On ViewLegion of Honor
Wangechi Mutu: I Am Speaking, Are You Listening?
May 7 – November 7, 2021
On ViewGladstone Gallery
May 6 – June 25, 2021
Thin gold ribs protrude from the torso of Wangechi Mutu’s MamaRay (2020), a bronze manta ray-woman sculpture burnished to a dark brown, almost black, patina. The oval head, crowned by a deep widow’s peak dotted by truncated domes of varying sizes, features wide-set eyes that are narrowed to slits. Within the white cube of Gladstone Gallery, it exudes a sense of self-possession, even hauteur. At the Legion of Honor, another edition of Mama Ray is installed in the Court of Honor, an outdoor pavilion flanked by the museum’s iconic neoclassical columns. There, Mama Ray sits next to an enlarged version of Rodin’s The Thinker and a glass pyramid similar to I.M. Pei’s at the Louvre. It’s a fitting entrance to a feisty dialogue between Mutu’s exhibition I Am Speaking, Are You Listening? and the Legion of Honor’s European collection.
Unlike a traditional solo show, the works in I Am Speaking, Are You Listening? are limited to one or two per room on the first floor. While the exhibition, organized by Legion of Honor curator Claudia Schmuckli, is characterized as an intervention in the museum, the apportionment of Mutu’s collages and sculptures dilutes its overall strength, particularly in the galleries devoted to Auguste Rodin, where plaster studies, marble busts, and bronze casts—including the monumental The Three Shades (1898)—threaten to overwhelm. Nonetheless, Rodin’s “art of living surfaces,” as Rainer Maria Rilke termed it, provides a beguiling complement to Mutu’s own sculptures. A gnarled oak branch forms the ossature of Sentinel IV (2020), while paper pulp produces a leathery surface the color of terracotta. Sinuous, organic forms evade capture by the eye; Sentinel IV seems to reconfigure its structure at different angles. Likewise, Rodin’s highly worked figures mimic the suppleness of skin and the flexibility of the human form, so much so that he was once accused of casting from a live model.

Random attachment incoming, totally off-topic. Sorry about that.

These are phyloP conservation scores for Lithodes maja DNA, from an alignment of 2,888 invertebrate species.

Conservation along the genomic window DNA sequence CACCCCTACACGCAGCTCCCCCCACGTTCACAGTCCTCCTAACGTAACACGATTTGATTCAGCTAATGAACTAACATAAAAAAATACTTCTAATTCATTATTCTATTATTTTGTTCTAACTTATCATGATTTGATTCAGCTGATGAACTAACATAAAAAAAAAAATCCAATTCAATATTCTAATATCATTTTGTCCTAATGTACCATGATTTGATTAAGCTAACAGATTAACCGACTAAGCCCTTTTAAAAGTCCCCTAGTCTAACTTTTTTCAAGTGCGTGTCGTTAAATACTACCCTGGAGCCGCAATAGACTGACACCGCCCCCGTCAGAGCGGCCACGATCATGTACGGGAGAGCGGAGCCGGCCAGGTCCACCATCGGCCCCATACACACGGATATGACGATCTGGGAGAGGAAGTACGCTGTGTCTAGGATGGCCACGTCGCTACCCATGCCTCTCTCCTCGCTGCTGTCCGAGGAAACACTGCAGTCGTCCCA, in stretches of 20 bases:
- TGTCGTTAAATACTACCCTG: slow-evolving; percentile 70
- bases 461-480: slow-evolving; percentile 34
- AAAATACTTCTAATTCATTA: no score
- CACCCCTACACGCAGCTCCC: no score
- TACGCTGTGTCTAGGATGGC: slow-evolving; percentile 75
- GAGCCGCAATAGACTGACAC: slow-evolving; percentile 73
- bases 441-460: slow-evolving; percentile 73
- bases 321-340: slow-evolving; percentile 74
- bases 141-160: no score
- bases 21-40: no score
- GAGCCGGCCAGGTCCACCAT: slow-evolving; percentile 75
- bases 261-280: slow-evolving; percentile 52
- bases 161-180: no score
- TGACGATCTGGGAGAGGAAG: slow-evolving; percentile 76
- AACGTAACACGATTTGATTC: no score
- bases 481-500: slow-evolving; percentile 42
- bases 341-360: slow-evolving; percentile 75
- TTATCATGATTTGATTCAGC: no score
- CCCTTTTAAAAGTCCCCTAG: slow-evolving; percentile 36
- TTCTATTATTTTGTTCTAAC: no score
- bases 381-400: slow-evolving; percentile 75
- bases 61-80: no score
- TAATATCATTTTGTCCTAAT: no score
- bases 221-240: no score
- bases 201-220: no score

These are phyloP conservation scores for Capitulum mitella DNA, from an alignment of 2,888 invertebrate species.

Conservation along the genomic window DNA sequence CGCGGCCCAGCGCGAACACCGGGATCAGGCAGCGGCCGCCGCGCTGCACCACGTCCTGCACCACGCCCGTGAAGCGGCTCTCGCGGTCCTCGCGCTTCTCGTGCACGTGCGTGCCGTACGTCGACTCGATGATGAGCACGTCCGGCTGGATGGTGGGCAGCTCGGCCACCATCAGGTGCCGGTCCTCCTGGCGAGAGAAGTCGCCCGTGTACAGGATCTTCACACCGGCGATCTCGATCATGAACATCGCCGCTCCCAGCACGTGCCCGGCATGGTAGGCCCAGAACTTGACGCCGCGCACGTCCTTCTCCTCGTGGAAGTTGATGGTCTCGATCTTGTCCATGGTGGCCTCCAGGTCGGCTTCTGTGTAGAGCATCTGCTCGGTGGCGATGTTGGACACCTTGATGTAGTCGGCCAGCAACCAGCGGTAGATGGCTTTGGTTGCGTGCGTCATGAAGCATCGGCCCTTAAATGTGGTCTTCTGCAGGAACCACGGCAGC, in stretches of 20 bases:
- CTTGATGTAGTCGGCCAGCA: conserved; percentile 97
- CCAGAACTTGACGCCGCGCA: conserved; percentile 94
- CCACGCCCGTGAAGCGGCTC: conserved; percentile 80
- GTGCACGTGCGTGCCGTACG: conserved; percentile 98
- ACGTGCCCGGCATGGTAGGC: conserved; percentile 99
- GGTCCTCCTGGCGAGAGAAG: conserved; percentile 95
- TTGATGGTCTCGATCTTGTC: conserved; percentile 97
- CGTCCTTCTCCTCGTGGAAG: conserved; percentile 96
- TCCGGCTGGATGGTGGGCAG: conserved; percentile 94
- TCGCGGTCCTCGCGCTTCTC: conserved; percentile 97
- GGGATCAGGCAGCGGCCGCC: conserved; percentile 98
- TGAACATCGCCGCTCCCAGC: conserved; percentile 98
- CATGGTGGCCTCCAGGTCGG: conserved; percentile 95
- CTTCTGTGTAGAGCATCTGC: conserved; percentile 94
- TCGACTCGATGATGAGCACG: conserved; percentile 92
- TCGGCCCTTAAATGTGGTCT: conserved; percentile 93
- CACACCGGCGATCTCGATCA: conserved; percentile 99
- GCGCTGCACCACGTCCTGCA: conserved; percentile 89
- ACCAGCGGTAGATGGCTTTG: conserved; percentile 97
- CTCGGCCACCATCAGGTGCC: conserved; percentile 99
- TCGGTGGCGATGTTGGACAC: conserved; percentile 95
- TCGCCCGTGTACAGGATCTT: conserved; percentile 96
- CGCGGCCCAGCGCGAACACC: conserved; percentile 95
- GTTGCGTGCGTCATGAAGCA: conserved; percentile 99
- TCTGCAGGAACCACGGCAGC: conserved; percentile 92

In other galleries, Mutu’s intervention is more bellicose. In the collage Ox Pecked (2018), a fling of red-billed oxpeckers, native to Mutu’s Kenya and other parts of sub-Saharan Africa, dive toward a female figure sitting on a rocky outcrop. Her body is mottled with nature’s fiery brilliance: flowing magma takes the place of blood vessels, while her skin channels the vibrancy of solar flares. The figure’s facial expression is a mixture of intense pain and resignation. Ox Pecked conjures the Greek myth of Prometheus, a Titan who gifted fire to human beings and then, as punishment, was chained to a rock, where an eagle ate his regenerated liver every day. The Promethean tale is marked not just by pain but by repetition. Mutu centers a dark-skinned woman as a modern-day Prometheus who looks out at a room dominated by busts sculpted by Rodin: Victor Hugo, Henri Rochefort, Honoré de Balzac. In doing so, she nods to the overwhelming lack of diversity in representation past and present, as well as to the legacy of European colonization perpetrated during Rodin’s lifetime.